Steve Million

Remembering The Way Home

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MUSIC REVIEW BY Doug Simpson, Audiophile Audition

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Pianist Steve Million has been connected to the Chicago jazz scene for twenty years and started issuing albums in the mid-90s, but Remembering the Way Home is Million's first solo piano venture. Although Million has worked in different settings, including a Monk tribute band, Remembering the Way Home finds Million returning to his classical roots, performing a dozen pieces firmly fixed in a third stream classical/jazz vein.

Most of the music offers technically brilliant originals tendered with a wide aural landscape built on detailed nuances. Most pieces are brand new, a few others are older works that fit the project's overall aesthetic. Million also includes a Scriabin prelude rearranged for improvisation, which admirably and securely suits his contemplative inclinations.

Million starts with the freely-improvised "Remembering," formed by restive fragments that expose Million's recollections and has a feeling of longing and watchful expectation. The tune has a pastoral perception akin to seasonal changes, particularly the dispirited slide into cold winter extremes. "Remembering" serves as a thinking conception, as the slowly shifting movement gives the sense of time descending cautiously, as do other songs in this collection.

Million employs a light hand throughout the album that allows him to blend introspective jazz with his classical sensibility. This artistic sensitivity is best exhibited during "Nomadrigal," which echoes the English form of a short lyrical poem. Indeed, a listener could easily conceive of a softly-spoken voice reciting irregular but complimentary lyrics to Million's subtly fluctuating phrases. This version of "Nomadrigal" is obviously dissimilar to the full-group rendition Million released a decade ago: here Million stresses a restful side of his personality. Million also reinterprets two other compositions he issued previously. Million recasts "My Explanation," which was initially done in a post-bop quintet framework, by contracting the song to a minimal core, emphasizing the central melody, and adding increased, deliberate weight on the keyboard than he imparts to other tracks on Remembering the Way Home. The other remake is "Missing Page," which Million also endows with a fresh-sounding reading, translating it into an articulate standard in the making.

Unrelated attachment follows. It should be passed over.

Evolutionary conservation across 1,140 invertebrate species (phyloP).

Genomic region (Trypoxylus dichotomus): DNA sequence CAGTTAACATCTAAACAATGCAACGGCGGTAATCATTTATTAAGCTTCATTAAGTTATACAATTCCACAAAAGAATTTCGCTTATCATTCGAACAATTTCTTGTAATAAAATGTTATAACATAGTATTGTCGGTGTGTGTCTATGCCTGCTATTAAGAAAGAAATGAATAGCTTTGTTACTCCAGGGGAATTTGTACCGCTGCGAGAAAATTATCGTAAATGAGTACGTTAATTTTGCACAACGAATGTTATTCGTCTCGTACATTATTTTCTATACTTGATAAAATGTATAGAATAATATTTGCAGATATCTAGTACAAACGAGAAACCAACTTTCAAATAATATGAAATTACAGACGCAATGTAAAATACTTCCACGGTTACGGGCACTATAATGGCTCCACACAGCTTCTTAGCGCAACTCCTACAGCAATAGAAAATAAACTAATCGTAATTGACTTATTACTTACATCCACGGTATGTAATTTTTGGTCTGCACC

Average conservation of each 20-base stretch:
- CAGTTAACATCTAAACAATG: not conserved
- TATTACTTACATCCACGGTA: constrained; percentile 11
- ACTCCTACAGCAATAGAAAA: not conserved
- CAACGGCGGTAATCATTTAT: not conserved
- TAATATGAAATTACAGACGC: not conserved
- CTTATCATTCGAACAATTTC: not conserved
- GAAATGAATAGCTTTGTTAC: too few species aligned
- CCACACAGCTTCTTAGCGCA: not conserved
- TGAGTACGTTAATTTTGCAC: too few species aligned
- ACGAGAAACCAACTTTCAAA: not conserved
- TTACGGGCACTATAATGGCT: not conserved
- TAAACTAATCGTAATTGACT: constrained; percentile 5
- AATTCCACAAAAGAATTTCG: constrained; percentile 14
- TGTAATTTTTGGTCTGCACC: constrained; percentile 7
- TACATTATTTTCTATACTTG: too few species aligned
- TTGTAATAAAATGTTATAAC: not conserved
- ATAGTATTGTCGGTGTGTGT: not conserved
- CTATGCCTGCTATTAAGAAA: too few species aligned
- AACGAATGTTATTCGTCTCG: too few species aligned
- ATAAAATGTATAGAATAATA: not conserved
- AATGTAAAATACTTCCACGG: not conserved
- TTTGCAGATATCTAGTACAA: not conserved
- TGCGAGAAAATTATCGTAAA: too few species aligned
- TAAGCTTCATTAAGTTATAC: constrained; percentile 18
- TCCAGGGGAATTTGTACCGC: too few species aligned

While Million's classical affirmations are always implied, the classical presence is most outspoken on his re-adaptation of Scriabin's "Prelude Op. 16 No. 3." While Million does not stray far from the familiar theme, he adds an exploratory perceptivity that uses the fundamental melody as a seed for spontaneous musical expansion. Using a similar temperament, Million also includes three independent, succinct etudes to the proceedings: "Mannequin Ballet," "Azusa Dreams" and "A Heart So Full," which showcase Million's virtuosity and creative technique, as well as several facets of his melodic and harmonic talent.

The record's most elaborate communication is "The Company You Keep," where Million overdubs four pianos into an agile and lightly experimental construction. During the six and a half minutes, Million broadens his musical canvas, painting a varicolored illustration of family, friendship and empathy.

For this recording, Million chose to use an exceptionally fine sounding nine-foot Grotrian piano, and engineer Larry Hinds does a remarkable job capturing the full spectrum of the piano's vibrant sonority, as well as including Million's occasional Keith Jarrett-esque vocal counterpoints that furnish a low humming resonance: more of a discrete background accent than an irritation. Remembering the Way Home may not become a top pick or purchase by traditional or standard jazz fans searching for solo piano material, but Million's performances here produce a distinguished and acutely personal excursion.






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